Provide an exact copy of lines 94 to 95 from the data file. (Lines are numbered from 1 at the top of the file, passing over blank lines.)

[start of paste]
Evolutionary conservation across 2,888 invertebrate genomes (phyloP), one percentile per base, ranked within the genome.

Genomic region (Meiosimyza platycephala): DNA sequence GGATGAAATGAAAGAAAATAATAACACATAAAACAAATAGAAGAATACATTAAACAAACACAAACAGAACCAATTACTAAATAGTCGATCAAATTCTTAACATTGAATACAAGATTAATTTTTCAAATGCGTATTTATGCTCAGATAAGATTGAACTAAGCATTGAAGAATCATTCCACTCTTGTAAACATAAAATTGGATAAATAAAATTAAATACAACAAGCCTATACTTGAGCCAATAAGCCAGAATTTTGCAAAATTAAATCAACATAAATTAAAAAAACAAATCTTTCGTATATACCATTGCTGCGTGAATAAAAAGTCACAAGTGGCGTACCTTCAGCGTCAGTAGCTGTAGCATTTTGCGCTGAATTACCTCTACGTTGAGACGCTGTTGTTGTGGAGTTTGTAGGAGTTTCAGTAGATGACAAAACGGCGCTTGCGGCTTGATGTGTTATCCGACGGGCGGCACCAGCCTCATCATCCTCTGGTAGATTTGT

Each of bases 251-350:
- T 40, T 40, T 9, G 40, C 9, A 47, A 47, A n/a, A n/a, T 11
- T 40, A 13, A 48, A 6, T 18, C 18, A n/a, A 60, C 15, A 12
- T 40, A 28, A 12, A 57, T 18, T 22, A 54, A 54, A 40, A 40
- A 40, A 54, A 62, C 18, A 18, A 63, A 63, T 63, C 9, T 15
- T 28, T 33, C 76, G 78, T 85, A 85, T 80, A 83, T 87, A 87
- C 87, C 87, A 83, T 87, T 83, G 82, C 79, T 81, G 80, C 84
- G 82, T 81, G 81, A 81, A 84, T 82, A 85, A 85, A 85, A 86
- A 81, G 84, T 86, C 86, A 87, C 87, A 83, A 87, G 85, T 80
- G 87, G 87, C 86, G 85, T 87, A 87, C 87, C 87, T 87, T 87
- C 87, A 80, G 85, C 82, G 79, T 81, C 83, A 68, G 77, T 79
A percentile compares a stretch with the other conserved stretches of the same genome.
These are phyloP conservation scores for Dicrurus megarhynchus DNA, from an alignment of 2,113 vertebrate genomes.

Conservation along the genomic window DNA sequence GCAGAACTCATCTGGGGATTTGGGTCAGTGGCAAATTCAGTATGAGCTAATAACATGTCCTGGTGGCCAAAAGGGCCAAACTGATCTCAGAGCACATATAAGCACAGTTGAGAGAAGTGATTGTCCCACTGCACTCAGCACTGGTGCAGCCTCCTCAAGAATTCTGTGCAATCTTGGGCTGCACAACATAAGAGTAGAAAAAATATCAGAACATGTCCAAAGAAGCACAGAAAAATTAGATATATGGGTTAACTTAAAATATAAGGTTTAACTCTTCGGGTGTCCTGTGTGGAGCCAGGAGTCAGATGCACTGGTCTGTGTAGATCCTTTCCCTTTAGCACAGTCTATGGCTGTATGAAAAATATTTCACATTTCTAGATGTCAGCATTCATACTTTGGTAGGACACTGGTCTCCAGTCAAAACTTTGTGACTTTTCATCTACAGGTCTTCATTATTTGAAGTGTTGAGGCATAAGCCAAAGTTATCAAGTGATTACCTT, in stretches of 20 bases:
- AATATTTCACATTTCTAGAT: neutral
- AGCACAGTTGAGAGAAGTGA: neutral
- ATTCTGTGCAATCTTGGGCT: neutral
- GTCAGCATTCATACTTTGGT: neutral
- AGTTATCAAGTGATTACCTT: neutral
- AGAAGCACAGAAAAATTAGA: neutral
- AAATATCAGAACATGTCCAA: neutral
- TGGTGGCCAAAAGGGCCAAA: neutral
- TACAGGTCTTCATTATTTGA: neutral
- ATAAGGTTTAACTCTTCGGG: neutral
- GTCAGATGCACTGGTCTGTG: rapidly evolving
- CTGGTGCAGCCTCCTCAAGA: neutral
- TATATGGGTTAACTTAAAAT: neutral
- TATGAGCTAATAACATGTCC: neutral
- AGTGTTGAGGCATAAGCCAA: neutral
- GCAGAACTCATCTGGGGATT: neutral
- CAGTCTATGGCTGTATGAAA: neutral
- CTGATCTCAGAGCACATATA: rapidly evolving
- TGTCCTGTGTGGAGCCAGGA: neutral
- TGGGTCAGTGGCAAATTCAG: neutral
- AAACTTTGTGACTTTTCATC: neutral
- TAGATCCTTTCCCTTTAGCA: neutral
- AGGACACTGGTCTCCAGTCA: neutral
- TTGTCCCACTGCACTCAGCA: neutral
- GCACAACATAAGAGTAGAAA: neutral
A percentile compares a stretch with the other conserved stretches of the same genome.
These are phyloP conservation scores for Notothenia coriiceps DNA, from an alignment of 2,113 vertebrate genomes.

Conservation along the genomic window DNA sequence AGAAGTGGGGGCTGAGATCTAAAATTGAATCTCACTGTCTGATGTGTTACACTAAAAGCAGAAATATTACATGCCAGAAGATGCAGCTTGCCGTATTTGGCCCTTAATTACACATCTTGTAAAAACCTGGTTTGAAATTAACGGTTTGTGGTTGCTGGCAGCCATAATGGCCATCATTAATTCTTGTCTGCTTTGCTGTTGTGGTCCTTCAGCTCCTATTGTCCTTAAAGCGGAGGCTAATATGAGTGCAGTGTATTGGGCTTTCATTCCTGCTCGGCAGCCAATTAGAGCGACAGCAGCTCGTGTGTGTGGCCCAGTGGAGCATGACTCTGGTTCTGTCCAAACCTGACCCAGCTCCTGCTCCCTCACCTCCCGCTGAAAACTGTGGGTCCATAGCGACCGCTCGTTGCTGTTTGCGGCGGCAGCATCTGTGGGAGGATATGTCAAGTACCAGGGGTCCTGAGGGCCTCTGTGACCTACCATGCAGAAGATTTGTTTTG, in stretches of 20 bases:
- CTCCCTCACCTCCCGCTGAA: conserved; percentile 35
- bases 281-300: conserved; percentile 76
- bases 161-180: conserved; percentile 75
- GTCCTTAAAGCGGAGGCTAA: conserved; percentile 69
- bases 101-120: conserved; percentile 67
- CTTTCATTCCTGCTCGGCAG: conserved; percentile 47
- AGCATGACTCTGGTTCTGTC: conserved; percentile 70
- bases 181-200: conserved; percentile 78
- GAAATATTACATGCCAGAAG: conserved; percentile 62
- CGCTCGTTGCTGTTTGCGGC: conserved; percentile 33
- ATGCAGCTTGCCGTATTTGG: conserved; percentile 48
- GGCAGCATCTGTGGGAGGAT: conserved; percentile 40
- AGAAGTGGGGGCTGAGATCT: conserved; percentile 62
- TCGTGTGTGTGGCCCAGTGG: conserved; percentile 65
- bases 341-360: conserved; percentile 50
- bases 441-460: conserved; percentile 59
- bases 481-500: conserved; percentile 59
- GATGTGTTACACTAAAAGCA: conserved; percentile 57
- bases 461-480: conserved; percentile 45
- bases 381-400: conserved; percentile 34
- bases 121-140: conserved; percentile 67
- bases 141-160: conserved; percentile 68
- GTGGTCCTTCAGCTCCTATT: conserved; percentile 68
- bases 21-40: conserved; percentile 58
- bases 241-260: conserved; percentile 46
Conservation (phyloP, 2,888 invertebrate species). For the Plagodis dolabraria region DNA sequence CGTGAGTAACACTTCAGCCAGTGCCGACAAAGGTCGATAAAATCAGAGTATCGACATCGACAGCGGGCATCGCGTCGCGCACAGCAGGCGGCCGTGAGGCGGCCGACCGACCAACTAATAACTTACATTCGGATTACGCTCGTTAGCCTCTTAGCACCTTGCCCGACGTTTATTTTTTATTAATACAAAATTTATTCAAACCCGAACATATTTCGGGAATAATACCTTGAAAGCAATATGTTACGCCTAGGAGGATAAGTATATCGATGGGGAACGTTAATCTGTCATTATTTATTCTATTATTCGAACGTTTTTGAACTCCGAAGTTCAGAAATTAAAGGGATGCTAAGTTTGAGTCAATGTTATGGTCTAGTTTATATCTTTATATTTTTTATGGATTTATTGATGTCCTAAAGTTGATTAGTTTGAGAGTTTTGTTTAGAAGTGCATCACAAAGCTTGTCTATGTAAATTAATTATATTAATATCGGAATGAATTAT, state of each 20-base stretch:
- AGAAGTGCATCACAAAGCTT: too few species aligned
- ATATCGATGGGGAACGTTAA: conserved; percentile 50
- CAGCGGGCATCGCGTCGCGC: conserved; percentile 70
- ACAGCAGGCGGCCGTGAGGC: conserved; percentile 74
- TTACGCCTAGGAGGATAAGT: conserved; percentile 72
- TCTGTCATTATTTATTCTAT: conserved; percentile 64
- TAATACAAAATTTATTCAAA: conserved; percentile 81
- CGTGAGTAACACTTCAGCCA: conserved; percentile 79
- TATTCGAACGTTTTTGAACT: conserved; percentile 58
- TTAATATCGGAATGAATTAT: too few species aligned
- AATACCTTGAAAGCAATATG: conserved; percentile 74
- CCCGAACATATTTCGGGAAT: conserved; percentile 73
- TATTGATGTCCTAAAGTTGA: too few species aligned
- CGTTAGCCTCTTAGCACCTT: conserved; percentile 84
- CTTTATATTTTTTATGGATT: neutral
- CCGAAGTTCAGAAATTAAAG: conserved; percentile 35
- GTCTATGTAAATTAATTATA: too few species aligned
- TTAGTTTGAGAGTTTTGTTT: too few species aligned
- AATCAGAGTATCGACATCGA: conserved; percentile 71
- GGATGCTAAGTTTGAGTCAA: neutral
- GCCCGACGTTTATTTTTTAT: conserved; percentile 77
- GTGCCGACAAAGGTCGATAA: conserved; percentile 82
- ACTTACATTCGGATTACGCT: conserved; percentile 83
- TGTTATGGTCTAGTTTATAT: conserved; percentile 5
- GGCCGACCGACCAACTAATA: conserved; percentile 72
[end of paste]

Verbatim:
- TGTTATGGTCTAGTTTATAT: conserved; percentile 5
- GGCCGACCGACCAACTAATA: conserved; percentile 72